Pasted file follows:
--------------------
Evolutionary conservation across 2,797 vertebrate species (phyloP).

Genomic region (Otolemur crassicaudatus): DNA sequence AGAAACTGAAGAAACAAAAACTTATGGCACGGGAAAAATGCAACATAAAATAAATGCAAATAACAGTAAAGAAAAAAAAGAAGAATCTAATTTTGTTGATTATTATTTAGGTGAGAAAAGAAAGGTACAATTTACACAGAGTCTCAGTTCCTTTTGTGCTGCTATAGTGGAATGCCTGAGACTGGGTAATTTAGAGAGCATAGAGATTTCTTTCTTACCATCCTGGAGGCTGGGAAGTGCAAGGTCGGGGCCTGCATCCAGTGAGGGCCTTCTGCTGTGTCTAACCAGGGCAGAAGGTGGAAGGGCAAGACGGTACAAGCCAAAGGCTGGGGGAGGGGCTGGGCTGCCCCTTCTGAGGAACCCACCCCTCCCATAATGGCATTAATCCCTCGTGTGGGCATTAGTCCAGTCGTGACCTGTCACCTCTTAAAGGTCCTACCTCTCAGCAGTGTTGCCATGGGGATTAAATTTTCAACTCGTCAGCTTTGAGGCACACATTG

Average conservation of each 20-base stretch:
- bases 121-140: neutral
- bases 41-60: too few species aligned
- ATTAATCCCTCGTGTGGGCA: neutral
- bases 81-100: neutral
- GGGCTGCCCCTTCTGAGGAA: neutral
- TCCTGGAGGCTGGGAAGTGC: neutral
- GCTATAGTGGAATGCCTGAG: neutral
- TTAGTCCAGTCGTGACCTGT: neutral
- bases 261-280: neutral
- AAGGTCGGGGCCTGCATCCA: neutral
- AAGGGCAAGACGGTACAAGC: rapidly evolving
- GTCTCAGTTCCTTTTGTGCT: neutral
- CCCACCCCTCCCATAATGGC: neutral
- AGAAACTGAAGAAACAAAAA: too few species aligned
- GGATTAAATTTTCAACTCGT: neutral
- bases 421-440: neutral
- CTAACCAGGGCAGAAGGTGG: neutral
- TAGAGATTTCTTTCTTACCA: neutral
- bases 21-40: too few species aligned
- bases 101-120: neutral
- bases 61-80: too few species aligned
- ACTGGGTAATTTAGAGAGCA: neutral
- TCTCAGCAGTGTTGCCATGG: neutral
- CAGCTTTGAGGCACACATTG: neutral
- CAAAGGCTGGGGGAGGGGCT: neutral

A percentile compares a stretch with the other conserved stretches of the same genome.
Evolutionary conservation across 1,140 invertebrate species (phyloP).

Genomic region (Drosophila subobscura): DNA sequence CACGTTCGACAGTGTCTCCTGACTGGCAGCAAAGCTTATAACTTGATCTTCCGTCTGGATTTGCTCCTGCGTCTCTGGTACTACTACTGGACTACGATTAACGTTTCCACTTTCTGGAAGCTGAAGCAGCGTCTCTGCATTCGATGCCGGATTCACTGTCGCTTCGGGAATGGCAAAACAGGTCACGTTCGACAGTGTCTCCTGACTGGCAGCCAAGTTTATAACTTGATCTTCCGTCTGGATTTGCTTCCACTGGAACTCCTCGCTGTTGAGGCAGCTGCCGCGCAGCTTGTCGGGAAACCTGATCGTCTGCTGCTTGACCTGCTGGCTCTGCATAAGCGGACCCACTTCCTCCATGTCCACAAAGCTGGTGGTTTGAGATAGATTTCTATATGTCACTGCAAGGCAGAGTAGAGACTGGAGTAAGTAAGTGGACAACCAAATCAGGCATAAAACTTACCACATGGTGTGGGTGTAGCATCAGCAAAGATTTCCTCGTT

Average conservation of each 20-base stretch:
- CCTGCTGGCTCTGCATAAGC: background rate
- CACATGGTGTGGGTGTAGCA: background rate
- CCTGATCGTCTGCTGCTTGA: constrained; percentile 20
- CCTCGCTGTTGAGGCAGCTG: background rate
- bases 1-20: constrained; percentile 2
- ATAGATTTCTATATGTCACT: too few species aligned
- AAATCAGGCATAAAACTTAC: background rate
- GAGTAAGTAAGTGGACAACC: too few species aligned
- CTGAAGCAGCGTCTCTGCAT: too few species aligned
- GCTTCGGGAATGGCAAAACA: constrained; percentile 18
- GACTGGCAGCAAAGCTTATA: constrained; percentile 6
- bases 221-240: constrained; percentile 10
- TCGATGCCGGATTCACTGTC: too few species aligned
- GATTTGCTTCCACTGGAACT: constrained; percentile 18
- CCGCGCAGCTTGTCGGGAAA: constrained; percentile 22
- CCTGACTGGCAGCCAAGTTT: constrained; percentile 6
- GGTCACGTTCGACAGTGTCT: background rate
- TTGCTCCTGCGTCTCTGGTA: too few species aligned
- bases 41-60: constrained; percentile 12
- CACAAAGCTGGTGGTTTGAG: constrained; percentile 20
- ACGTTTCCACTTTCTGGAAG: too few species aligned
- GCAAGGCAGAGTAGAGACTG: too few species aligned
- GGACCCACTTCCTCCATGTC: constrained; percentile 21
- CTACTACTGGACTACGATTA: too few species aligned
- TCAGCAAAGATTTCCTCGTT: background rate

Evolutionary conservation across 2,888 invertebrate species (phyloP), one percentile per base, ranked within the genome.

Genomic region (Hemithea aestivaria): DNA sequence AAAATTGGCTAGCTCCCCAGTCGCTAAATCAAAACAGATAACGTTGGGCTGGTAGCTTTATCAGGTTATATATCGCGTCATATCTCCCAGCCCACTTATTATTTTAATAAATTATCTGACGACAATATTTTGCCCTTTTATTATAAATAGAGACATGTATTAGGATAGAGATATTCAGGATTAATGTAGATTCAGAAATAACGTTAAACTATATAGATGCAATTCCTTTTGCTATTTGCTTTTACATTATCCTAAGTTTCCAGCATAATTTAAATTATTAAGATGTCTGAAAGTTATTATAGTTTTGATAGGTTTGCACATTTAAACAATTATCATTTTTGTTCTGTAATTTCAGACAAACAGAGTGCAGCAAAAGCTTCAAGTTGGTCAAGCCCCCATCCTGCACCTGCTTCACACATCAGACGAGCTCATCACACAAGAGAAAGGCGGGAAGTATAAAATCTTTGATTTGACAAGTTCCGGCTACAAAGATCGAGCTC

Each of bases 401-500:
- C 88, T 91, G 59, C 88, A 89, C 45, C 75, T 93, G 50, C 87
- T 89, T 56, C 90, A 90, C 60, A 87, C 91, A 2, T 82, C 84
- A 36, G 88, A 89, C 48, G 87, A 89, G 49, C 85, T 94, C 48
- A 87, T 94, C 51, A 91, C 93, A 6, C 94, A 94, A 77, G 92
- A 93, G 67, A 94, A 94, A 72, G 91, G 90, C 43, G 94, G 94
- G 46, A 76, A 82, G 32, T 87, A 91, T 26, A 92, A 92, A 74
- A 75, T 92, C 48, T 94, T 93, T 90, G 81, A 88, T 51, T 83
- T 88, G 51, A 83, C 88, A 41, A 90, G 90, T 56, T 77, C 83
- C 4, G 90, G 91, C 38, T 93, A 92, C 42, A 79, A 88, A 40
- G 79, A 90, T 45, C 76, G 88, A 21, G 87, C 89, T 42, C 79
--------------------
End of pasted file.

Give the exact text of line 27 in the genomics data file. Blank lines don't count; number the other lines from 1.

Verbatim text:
- CAGCTTTGAGGCACACATTG: neutral